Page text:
AB-705, the “Seymour-Campbell Student Success Act,” is based on the notion that students were held back by having to take placement tests that showed they need remedial English and math courses prior to college transferable courses. This was particularly the case for English as a second language students. Students who take remedial courses attend college longer and have lower success rates. Now, instead of relying on tests we go by high school transcripts.
The problem is that students didn’t test well because they graduated from our high schools nearly illiterate. So, now college teachers are expected to take these same illiterate students into our classes even though they can’t read a textbook or write a proper paragraph. This means they either fail in droves, or teachers will dumb classes down even more, so they can pass.
Somehow, the fact that we offered years of remedial math and English courses to help students catch up and gain a college education became bad, and cutting those resources and herding students into courses for which they are ill-prepared is now good.
Another Sacramento initiative referred to as, “Guided Pathways,” is advertised as a student-centered guide to helpstudents attain their goals more efficiently. In reality, it forces them to choose majors rather than encourage them to explore options during their first years of college. Ultimately, this has more to do with herding students through the system as fast and inexpensively as possible.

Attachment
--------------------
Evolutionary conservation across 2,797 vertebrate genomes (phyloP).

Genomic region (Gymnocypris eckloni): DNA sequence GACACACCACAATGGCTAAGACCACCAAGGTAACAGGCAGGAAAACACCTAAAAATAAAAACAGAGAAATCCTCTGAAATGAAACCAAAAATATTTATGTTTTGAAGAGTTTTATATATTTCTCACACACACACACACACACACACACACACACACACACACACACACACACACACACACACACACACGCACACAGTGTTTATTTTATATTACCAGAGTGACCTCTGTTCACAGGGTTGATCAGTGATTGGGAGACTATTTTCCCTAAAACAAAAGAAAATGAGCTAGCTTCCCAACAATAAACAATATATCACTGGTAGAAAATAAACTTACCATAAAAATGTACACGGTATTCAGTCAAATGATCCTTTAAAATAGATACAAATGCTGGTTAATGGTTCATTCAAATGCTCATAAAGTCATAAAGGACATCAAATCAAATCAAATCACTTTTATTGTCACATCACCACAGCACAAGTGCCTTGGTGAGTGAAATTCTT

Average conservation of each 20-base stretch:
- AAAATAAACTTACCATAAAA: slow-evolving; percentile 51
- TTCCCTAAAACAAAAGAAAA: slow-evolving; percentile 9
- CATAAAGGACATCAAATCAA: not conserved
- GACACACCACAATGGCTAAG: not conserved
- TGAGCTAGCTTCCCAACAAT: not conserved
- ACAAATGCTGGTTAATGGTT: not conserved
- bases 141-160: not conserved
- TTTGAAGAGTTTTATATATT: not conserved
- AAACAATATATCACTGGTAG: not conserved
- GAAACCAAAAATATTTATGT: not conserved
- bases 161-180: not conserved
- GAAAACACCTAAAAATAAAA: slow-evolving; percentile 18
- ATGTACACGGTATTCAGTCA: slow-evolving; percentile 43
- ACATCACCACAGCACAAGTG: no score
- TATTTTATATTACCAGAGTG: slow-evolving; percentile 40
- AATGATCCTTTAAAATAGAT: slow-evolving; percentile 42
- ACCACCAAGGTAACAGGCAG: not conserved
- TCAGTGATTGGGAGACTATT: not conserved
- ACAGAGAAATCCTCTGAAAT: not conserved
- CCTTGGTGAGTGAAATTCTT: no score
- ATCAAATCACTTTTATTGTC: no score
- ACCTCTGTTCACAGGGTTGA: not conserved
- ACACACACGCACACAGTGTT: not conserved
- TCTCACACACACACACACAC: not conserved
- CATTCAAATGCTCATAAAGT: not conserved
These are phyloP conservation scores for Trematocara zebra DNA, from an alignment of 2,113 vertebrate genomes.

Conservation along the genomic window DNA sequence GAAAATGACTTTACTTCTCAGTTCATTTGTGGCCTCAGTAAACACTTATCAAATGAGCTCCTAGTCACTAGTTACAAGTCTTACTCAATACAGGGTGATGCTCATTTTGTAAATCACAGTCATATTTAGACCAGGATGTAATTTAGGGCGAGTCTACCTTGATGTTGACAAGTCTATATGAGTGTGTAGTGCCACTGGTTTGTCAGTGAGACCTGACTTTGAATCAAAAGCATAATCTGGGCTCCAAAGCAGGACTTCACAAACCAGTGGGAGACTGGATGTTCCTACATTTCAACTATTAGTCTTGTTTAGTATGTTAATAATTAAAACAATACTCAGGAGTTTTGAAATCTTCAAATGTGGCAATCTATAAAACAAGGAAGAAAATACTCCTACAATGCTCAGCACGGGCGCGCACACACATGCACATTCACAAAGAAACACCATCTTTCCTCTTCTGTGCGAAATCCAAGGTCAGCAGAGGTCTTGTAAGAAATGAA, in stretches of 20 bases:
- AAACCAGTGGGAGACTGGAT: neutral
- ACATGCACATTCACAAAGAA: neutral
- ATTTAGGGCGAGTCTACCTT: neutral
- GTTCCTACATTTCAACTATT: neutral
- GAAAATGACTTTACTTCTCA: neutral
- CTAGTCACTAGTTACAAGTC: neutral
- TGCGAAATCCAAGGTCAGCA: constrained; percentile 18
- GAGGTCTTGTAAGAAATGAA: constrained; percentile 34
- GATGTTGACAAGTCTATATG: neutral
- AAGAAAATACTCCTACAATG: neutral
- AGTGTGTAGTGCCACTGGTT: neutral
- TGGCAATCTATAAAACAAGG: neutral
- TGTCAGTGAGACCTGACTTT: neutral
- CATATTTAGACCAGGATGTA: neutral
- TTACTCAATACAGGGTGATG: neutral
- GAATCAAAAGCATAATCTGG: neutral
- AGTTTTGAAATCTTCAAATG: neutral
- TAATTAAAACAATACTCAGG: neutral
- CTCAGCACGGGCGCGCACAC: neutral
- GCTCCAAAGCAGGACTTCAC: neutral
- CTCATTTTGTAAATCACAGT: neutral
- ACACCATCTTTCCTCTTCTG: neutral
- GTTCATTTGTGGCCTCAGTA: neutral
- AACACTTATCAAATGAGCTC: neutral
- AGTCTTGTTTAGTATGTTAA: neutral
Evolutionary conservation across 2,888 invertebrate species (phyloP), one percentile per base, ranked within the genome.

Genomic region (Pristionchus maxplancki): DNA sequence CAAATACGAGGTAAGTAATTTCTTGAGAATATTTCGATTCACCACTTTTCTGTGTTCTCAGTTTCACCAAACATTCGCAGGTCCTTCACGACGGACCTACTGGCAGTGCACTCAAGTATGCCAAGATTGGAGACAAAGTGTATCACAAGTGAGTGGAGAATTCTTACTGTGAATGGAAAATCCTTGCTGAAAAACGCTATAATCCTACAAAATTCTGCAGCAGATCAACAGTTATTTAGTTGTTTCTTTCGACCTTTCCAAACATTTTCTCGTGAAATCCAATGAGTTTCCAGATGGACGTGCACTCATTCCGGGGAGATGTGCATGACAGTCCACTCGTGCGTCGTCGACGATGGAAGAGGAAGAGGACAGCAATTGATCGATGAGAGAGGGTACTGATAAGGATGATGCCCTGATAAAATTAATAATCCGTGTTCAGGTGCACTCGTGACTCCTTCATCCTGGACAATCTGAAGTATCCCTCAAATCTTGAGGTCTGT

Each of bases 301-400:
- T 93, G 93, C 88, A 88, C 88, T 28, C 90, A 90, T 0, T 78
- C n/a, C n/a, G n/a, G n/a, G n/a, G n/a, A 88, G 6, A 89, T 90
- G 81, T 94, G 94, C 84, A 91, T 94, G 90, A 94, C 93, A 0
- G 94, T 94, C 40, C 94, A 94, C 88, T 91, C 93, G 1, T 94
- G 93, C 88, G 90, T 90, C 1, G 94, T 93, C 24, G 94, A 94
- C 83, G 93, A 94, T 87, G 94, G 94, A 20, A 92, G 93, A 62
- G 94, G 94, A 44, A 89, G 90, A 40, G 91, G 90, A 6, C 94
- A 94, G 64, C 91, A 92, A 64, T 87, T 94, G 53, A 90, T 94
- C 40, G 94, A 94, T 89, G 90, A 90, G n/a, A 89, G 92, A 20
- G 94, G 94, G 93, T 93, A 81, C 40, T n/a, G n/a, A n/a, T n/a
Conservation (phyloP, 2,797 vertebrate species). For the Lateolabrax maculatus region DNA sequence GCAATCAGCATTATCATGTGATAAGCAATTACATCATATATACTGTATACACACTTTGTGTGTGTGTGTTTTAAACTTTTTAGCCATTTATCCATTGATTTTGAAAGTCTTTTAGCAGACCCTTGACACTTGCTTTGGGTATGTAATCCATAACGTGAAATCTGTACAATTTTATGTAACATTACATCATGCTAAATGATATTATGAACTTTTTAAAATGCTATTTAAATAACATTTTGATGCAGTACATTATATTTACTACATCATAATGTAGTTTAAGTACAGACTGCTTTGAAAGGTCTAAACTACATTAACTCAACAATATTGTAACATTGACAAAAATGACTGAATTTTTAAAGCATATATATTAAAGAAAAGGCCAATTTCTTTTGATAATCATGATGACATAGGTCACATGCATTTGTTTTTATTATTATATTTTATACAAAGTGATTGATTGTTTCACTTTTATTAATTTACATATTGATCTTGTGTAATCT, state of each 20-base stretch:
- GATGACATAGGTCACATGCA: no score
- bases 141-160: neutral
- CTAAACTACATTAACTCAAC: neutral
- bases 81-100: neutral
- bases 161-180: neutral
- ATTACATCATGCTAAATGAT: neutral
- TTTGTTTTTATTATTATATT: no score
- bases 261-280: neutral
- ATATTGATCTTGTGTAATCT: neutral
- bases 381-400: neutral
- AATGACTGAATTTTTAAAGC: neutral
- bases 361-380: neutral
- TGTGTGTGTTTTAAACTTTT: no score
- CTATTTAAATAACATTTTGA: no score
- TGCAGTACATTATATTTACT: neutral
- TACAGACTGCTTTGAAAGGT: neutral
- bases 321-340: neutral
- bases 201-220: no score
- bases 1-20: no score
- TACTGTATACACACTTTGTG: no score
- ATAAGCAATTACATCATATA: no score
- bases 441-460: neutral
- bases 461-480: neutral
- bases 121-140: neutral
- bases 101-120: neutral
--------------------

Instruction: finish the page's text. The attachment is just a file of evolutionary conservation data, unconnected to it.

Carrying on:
The dumbing down will be complete once college funding is tied to the number of students who complete degrees and certificates. Then, not only will we be herding unprepared students through our courses, but money will be tied to how many we pass. If graduating illiterate high school students isn’t bad enough, now we will be graduating illiterate college students as well. How long will it take before employers and four year colleges catch on that the diploma referenced on a candidate’s application is a piece of paper signifying nothing?
Finally, Brown wants our colleges to compete with other online diploma mills by launching a fully online community college. This proposal is intended to increase access to those who have a hard time attending classes; however, our community colleges already provide online courses making this unnecessary. More importantly, online courses don’t work for students who do not possess college level language skills, which describes most of our students. Further, employers do not respect online degrees so they are not competitive. One reason is the lack of controls for cheating or to even know who in the world is actually taking a class.
If Republicans were in control, they likely would admit these cuts to social services are to save tax dollars. In the hands of Democrats, whose campaigns faculty organizations bankroll, we get so much doublespeak that George Orwell is rolling in his grave. Ironically, higher education was once the antidote to this kind of political deception.